Call our names


By Thompson Wong

Graduates walk across the oval at the end of their ceremony, but do not get names called.

Alexandria Buchanan, editor

McKinley High School administrators seem to pride themselves in potentially being the only school on the island that does not call names during the commencement ceremony. This has caused controversy on campus for years between the students and administration.

Four years ago, student Netty Leviticus created a petition to have a name called graduation. Last year, the senior class held meetings trying to persuade administration for the same thing. Both attempts took a different approach to fight this McKinley tradition, but they have one thing in common: they were both ignored.

Administration claims we graduate as a class, rather than as individuals. This is overly simplistic.

Since we started school, we have worked individually to get our diploma.  Sure we have the occasional tutoring session with a friend, or a group project where we have to collaborate with others, but this does not mean our class worked together for this milestone. In movies, these four years would bring us together as one big family, and I can understand why this appeals to administration. Realistically, however, that is not possible. We are all different individuals. Many of us may not talk, let alone know each other, by the time we graduate. The classes we graduate in resemble the year we finished high school, and it should not prevent us from getting the individual recognition we deserve.

Our commencement ceremony lasts less than an hour long, which is short compared to others. It is true name calling would lengthen graduation. However, that seems like a price many are willing to pay for the acknowledgement we worked years for.

There are around 300 students in this year’s senior class. This seems like a lot, but since we are only calling names and not retelling their life stories, the process should be over quickly. It was previously claimed that name calling would add two hours to the ceremony. I find that hard to believe.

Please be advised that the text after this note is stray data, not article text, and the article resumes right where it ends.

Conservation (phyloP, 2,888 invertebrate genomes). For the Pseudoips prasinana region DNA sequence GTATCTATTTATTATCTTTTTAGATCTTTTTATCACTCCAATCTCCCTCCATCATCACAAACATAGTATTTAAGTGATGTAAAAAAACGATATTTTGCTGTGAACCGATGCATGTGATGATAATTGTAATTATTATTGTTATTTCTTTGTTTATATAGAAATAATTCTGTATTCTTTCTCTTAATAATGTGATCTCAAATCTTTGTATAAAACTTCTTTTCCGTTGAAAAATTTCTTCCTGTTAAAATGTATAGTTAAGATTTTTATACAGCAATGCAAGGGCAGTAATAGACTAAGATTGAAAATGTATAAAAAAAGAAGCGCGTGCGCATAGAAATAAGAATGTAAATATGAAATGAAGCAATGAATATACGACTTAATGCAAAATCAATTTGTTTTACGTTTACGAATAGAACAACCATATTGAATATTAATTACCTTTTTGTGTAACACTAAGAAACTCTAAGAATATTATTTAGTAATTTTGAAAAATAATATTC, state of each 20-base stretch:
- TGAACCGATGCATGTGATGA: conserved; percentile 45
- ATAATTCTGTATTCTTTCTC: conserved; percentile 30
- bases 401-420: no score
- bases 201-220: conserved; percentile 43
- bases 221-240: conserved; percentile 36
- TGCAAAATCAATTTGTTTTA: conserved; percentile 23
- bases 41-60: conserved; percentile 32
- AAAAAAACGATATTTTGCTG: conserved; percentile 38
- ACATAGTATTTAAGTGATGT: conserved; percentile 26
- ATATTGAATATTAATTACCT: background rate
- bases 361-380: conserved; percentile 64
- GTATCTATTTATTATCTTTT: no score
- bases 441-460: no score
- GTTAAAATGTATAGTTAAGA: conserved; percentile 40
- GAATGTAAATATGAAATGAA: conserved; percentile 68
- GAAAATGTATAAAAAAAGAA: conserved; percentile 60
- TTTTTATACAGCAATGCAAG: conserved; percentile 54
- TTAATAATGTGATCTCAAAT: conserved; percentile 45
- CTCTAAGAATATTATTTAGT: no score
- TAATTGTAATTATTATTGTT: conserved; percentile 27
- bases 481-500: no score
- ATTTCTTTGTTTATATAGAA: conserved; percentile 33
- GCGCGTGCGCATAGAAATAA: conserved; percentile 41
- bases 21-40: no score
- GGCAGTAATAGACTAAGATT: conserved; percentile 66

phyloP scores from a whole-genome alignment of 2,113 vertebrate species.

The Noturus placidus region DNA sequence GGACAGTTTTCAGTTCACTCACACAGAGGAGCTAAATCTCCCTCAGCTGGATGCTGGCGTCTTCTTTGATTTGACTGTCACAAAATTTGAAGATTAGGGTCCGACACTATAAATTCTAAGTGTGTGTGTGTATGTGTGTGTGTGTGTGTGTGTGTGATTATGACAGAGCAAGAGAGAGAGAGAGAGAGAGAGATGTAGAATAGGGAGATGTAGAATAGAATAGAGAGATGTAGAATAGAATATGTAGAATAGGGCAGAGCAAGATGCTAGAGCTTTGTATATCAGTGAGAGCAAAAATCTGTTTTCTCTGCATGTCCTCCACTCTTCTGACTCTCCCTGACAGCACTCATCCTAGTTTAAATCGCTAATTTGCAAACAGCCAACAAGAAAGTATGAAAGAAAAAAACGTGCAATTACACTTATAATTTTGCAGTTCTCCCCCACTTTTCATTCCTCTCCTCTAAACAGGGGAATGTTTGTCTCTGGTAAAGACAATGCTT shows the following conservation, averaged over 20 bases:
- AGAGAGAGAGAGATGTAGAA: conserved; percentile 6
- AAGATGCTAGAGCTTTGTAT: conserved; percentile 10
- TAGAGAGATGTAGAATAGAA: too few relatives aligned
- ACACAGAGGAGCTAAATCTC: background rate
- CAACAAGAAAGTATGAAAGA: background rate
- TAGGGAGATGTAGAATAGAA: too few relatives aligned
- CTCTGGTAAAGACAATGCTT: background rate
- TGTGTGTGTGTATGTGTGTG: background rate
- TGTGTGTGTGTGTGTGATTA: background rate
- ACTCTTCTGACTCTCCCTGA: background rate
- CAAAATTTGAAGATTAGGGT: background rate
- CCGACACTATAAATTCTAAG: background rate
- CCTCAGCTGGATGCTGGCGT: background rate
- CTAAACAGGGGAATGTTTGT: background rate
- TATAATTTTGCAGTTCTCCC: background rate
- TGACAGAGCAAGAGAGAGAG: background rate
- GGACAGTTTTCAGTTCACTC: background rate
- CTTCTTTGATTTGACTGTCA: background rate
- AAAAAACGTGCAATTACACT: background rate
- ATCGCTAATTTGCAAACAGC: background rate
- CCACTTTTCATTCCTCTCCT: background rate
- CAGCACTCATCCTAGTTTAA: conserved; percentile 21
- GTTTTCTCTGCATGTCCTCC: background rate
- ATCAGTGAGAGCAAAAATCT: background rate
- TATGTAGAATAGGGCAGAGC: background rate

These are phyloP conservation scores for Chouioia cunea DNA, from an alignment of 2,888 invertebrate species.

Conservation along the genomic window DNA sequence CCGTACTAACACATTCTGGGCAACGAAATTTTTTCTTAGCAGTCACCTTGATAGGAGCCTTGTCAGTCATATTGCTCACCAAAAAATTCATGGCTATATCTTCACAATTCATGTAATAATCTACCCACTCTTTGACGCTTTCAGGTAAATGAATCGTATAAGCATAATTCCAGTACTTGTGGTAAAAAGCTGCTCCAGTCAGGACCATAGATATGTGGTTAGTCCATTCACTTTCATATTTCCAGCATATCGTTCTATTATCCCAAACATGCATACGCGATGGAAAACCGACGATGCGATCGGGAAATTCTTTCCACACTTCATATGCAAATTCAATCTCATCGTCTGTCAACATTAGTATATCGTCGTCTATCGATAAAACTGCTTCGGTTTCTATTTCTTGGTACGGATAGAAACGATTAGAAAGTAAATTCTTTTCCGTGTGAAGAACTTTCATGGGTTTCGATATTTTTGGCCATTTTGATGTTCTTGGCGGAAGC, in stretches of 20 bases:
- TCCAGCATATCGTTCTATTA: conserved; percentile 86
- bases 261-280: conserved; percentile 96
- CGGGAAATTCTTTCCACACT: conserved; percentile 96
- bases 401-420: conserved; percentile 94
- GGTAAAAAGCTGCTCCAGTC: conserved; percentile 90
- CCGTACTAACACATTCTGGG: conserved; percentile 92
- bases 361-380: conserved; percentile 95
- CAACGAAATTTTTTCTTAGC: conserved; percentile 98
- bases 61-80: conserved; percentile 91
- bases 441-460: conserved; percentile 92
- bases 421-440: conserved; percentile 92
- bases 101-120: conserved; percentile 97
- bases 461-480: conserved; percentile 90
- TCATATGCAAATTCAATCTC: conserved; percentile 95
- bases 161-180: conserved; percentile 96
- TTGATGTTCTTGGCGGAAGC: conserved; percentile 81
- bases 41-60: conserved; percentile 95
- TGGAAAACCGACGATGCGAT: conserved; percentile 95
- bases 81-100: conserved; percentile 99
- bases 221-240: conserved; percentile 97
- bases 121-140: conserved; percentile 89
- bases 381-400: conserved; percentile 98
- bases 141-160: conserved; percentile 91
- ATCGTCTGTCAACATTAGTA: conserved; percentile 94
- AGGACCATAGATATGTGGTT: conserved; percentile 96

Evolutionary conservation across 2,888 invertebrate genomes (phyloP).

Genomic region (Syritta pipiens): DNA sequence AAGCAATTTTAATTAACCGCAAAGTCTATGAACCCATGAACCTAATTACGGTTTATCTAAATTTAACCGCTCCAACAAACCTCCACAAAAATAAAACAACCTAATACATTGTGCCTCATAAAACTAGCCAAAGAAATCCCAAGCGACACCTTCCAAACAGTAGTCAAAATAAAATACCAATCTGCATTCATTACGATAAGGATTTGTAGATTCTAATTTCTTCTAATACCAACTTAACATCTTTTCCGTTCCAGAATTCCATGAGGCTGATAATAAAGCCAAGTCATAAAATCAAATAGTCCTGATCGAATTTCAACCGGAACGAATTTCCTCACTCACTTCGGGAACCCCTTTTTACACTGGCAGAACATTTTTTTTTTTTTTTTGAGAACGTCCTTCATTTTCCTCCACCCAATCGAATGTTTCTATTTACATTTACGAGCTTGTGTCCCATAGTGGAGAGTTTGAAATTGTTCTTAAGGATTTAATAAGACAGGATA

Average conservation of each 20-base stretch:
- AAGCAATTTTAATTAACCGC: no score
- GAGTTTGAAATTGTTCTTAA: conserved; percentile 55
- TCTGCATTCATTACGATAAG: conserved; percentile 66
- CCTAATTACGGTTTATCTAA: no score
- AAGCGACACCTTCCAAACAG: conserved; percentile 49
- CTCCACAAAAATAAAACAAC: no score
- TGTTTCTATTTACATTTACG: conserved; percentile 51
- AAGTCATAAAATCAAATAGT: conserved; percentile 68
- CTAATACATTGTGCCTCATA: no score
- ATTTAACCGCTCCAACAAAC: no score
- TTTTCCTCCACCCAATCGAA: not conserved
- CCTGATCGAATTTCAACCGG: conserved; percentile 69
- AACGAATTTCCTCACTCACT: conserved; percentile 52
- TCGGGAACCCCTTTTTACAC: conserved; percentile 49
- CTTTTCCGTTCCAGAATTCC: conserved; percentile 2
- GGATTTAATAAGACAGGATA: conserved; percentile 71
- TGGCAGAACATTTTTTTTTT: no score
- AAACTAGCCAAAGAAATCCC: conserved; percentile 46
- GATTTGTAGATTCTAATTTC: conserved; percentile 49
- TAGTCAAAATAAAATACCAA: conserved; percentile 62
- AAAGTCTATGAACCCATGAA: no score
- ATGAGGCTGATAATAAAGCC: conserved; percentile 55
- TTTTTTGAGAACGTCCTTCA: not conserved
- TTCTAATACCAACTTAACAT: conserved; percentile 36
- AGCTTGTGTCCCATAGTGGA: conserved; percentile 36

During University of Hawaii Hilo’s commencement, it took them 1 minute 47 seconds to call twenty graduates, and they called not only names but their degrees as well. This is about 5.35 seconds per graduate, meaning calling names would only add about thirty minutes to our program.

I find it odd that our annual Awards Night lasts hours, yet we can not spare any more time for our seniors on their graduation day.

Awards Night mainly features seniors who have received scholarships, with various underclassmen scattered throughout the ceremony. The ceremony has a much smaller amount of students than commencement, yet we are not okay with taking time to recognize all students who have received the ultimate goal, a diploma.

The problem is the administration has the power to ignore everything the students have done to fight what we believe is wrong. They do not give us a chance to fairly decide what our commencement ceremony should consist of. There were many student-led efforts to convince administration to ditch the tradition, but none of them were listened to. If the school wants to make the most fair decision, we could take a poll to figure out how many students want to be recognized.

Admin has claimed we will be happy we did not have name calling once we have graduated, but that is not a call they should be able to make. We want our names called, and I believe our students will continue to push until we get that right.